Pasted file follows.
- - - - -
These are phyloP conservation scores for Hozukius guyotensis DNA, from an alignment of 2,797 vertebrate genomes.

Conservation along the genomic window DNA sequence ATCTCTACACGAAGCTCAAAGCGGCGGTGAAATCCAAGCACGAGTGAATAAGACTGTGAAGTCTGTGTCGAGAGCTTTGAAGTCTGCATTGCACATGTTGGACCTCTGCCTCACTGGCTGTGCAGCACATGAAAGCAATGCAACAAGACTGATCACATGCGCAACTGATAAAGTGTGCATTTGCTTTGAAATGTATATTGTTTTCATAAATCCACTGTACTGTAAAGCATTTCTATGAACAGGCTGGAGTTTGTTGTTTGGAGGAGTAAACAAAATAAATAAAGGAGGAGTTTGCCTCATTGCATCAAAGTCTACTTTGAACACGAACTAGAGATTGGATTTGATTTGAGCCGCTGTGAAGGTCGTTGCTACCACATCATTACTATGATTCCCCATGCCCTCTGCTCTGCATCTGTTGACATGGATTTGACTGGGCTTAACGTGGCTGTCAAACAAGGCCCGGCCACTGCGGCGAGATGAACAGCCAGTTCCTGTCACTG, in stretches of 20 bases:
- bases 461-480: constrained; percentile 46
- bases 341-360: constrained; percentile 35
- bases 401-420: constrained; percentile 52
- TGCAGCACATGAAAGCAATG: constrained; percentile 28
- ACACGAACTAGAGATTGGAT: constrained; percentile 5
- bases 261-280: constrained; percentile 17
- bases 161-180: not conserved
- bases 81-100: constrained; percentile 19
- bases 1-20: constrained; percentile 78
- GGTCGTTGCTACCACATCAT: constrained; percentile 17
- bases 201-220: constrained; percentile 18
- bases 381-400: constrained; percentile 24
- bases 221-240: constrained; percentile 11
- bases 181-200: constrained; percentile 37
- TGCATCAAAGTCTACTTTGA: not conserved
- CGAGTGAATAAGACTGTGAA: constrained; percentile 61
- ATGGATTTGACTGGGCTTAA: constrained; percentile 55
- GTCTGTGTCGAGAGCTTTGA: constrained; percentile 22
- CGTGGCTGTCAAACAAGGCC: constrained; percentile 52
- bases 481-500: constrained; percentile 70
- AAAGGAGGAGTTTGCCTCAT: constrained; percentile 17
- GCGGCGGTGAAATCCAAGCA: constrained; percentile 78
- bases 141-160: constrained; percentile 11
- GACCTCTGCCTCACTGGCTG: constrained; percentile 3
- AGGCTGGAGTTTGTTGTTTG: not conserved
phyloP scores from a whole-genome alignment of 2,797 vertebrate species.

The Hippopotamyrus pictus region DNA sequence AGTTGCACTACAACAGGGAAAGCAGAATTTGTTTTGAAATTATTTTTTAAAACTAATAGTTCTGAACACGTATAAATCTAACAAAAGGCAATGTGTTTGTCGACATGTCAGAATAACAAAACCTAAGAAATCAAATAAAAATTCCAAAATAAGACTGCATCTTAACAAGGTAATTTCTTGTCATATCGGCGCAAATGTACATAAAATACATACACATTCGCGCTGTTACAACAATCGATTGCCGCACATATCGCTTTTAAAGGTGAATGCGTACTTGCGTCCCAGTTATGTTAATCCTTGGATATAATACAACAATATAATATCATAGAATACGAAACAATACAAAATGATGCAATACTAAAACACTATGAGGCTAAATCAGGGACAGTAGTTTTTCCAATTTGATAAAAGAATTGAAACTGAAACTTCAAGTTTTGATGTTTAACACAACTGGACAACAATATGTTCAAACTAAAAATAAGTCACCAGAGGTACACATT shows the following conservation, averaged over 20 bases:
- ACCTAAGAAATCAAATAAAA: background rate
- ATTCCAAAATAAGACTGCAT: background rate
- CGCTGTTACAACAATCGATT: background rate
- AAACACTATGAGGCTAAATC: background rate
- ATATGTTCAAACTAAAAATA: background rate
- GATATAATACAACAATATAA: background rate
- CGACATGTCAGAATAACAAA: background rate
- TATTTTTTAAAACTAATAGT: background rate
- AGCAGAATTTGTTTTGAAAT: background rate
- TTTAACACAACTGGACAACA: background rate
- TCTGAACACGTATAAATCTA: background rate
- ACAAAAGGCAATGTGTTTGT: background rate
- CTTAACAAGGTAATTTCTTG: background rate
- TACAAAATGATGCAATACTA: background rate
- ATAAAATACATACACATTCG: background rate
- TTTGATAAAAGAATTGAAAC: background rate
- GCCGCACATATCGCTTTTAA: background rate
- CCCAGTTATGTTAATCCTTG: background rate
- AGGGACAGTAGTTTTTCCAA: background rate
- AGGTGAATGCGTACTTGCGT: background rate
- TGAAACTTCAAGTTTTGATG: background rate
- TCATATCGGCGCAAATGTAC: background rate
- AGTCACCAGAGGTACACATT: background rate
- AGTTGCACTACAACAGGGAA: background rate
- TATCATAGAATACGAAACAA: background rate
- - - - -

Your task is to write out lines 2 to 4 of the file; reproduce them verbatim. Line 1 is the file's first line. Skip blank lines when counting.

Conservation along the genomic window DNA sequence ATCTCTACACGAAGCTCAAAGCGGCGGTGAAATCCAAGCACGAGTGAATAAGACTGTGAAGTCTGTGTCGAGAGCTTTGAAGTCTGCATTGCACATGTTGGACCTCTGCCTCACTGGCTGTGCAGCACATGAAAGCAATGCAACAAGACTGATCACATGCGCAACTGATAAAGTGTGCATTTGCTTTGAAATGTATATTGTTTTCATAAATCCACTGTACTGTAAAGCATTTCTATGAACAGGCTGGAGTTTGTTGTTTGGAGGAGTAAACAAAATAAATAAAGGAGGAGTTTGCCTCATTGCATCAAAGTCTACTTTGAACACGAACTAGAGATTGGATTTGATTTGAGCCGCTGTGAAGGTCGTTGCTACCACATCATTACTATGATTCCCCATGCCCTCTGCTCTGCATCTGTTGACATGGATTTGACTGGGCTTAACGTGGCTGTCAAACAAGGCCCGGCCACTGCGGCGAGATGAACAGCCAGTTCCTGTCACTG, in stretches of 20 bases:
- bases 461-480: constrained; percentile 46
- bases 341-360: constrained; percentile 35